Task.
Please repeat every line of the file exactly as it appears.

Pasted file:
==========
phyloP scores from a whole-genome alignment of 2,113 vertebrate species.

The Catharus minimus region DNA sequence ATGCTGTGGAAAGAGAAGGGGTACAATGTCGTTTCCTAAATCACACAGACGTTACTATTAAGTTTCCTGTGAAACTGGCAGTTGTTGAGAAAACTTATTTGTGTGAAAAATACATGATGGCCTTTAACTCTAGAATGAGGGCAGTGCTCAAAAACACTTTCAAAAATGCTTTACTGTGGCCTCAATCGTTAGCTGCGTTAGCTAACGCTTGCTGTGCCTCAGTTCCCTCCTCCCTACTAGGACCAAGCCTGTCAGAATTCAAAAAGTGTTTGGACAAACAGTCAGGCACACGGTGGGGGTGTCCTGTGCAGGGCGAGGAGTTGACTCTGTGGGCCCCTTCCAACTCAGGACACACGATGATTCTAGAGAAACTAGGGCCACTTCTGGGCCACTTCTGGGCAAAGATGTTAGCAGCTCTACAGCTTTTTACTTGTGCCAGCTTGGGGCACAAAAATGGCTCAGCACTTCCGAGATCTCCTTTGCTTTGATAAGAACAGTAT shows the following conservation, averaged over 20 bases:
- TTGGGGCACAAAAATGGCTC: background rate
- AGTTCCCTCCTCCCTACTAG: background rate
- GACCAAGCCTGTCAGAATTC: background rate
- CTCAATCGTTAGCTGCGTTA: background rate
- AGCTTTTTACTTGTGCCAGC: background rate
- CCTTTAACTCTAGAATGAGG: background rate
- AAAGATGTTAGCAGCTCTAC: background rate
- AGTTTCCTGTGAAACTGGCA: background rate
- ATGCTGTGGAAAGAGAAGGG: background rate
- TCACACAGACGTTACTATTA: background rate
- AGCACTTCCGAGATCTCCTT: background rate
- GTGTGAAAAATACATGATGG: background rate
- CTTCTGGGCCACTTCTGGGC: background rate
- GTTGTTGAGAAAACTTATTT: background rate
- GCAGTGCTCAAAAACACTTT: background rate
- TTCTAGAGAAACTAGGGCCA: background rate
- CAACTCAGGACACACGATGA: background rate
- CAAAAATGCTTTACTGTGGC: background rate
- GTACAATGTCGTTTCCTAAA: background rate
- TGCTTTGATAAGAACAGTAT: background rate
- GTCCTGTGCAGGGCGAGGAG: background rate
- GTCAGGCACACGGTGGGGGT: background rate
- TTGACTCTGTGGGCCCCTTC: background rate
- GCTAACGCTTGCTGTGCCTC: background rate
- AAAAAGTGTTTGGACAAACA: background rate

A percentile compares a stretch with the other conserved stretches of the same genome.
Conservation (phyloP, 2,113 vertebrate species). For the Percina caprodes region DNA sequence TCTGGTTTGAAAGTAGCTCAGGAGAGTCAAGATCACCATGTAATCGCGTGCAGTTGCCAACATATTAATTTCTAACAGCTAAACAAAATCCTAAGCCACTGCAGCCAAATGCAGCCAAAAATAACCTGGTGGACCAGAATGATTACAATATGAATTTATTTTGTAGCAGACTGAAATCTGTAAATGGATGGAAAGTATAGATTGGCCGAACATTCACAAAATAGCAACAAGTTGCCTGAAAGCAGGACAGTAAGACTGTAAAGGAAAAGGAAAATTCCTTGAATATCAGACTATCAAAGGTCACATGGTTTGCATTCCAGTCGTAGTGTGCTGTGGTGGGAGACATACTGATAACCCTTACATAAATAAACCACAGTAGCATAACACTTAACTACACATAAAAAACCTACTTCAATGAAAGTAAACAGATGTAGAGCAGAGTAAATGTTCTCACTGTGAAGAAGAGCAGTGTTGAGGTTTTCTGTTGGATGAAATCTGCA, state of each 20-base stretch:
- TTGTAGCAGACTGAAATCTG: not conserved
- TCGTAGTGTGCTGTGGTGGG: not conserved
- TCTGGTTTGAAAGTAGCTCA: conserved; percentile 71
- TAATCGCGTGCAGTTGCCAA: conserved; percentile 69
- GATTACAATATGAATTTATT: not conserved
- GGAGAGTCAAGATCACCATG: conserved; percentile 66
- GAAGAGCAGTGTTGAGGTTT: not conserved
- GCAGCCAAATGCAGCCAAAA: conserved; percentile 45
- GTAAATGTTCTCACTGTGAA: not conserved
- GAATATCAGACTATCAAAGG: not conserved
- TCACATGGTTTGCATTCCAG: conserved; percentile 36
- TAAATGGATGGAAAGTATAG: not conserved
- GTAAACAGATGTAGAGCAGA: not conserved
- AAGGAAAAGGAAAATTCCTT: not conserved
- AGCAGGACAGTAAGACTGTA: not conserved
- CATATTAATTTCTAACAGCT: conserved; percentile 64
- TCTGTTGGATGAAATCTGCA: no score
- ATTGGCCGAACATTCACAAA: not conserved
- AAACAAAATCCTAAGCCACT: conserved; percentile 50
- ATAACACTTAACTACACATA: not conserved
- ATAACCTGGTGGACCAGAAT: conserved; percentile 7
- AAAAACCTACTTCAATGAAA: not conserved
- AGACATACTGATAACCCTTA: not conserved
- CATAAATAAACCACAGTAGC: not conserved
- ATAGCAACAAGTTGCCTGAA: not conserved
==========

phyloP scores from a whole-genome alignment of 2,113 vertebrate species.

The Catharus minimus region DNA sequence ATGCTGTGGAAAGAGAAGGGGTACAATGTCGTTTCCTAAATCACACAGACGTTACTATTAAGTTTCCTGTGAAACTGGCAGTTGTTGAGAAAACTTATTTGTGTGAAAAATACATGATGGCCTTTAACTCTAGAATGAGGGCAGTGCTCAAAAACACTTTCAAAAATGCTTTACTGTGGCCTCAATCGTTAGCTGCGTTAGCTAACGCTTGCTGTGCCTCAGTTCCCTCCTCCCTACTAGGACCAAGCCTGTCAGAATTCAAAAAGTGTTTGGACAAACAGTCAGGCACACGGTGGGGGTGTCCTGTGCAGGGCGAGGAGTTGACTCTGTGGGCCCCTTCCAACTCAGGACACACGATGATTCTAGAGAAACTAGGGCCACTTCTGGGCCACTTCTGGGCAAAGATGTTAGCAGCTCTACAGCTTTTTACTTGTGCCAGCTTGGGGCACAAAAATGGCTCAGCACTTCCGAGATCTCCTTTGCTTTGATAAGAACAGTAT shows the following conservation, averaged over 20 bases:
- TTGGGGCACAAAAATGGCTC: background rate
- AGTTCCCTCCTCCCTACTAG: background rate
- GACCAAGCCTGTCAGAATTC: background rate
- CTCAATCGTTAGCTGCGTTA: background rate
- AGCTTTTTACTTGTGCCAGC: background rate
- CCTTTAACTCTAGAATGAGG: background rate
- AAAGATGTTAGCAGCTCTAC: background rate
- AGTTTCCTGTGAAACTGGCA: background rate
- ATGCTGTGGAAAGAGAAGGG: background rate
- TCACACAGACGTTACTATTA: background rate
- AGCACTTCCGAGATCTCCTT: background rate
- GTGTGAAAAATACATGATGG: background rate
- CTTCTGGGCCACTTCTGGGC: background rate
- GTTGTTGAGAAAACTTATTT: background rate
- GCAGTGCTCAAAAACACTTT: background rate
- TTCTAGAGAAACTAGGGCCA: background rate
- CAACTCAGGACACACGATGA: background rate
- CAAAAATGCTTTACTGTGGC: background rate
- GTACAATGTCGTTTCCTAAA: background rate
- TGCTTTGATAAGAACAGTAT: background rate
- GTCCTGTGCAGGGCGAGGAG: background rate
- GTCAGGCACACGGTGGGGGT: background rate
- TTGACTCTGTGGGCCCCTTC: background rate
- GCTAACGCTTGCTGTGCCTC: background rate
- AAAAAGTGTTTGGACAAACA: background rate

A percentile compares a stretch with the other conserved stretches of the same genome.
Conservation (phyloP, 2,113 vertebrate species). For the Percina caprodes region DNA sequence TCTGGTTTGAAAGTAGCTCAGGAGAGTCAAGATCACCATGTAATCGCGTGCAGTTGCCAACATATTAATTTCTAACAGCTAAACAAAATCCTAAGCCACTGCAGCCAAATGCAGCCAAAAATAACCTGGTGGACCAGAATGATTACAATATGAATTTATTTTGTAGCAGACTGAAATCTGTAAATGGATGGAAAGTATAGATTGGCCGAACATTCACAAAATAGCAACAAGTTGCCTGAAAGCAGGACAGTAAGACTGTAAAGGAAAAGGAAAATTCCTTGAATATCAGACTATCAAAGGTCACATGGTTTGCATTCCAGTCGTAGTGTGCTGTGGTGGGAGACATACTGATAACCCTTACATAAATAAACCACAGTAGCATAACACTTAACTACACATAAAAAACCTACTTCAATGAAAGTAAACAGATGTAGAGCAGAGTAAATGTTCTCACTGTGAAGAAGAGCAGTGTTGAGGTTTTCTGTTGGATGAAATCTGCA, state of each 20-base stretch:
- TTGTAGCAGACTGAAATCTG: not conserved
- TCGTAGTGTGCTGTGGTGGG: not conserved
- TCTGGTTTGAAAGTAGCTCA: conserved; percentile 71
- TAATCGCGTGCAGTTGCCAA: conserved; percentile 69
- GATTACAATATGAATTTATT: not conserved
- GGAGAGTCAAGATCACCATG: conserved; percentile 66
- GAAGAGCAGTGTTGAGGTTT: not conserved
- GCAGCCAAATGCAGCCAAAA: conserved; percentile 45
- GTAAATGTTCTCACTGTGAA: not conserved
- GAATATCAGACTATCAAAGG: not conserved
- TCACATGGTTTGCATTCCAG: conserved; percentile 36
- TAAATGGATGGAAAGTATAG: not conserved
- GTAAACAGATGTAGAGCAGA: not conserved
- AAGGAAAAGGAAAATTCCTT: not conserved
- AGCAGGACAGTAAGACTGTA: not conserved
- CATATTAATTTCTAACAGCT: conserved; percentile 64
- TCTGTTGGATGAAATCTGCA: no score
- ATTGGCCGAACATTCACAAA: not conserved
- AAACAAAATCCTAAGCCACT: conserved; percentile 50
- ATAACACTTAACTACACATA: not conserved
- ATAACCTGGTGGACCAGAAT: conserved; percentile 7
- AAAAACCTACTTCAATGAAA: not conserved
- AGACATACTGATAACCCTTA: not conserved
- CATAAATAAACCACAGTAGC: not conserved
- ATAGCAACAAGTTGCCTGAA: not conserved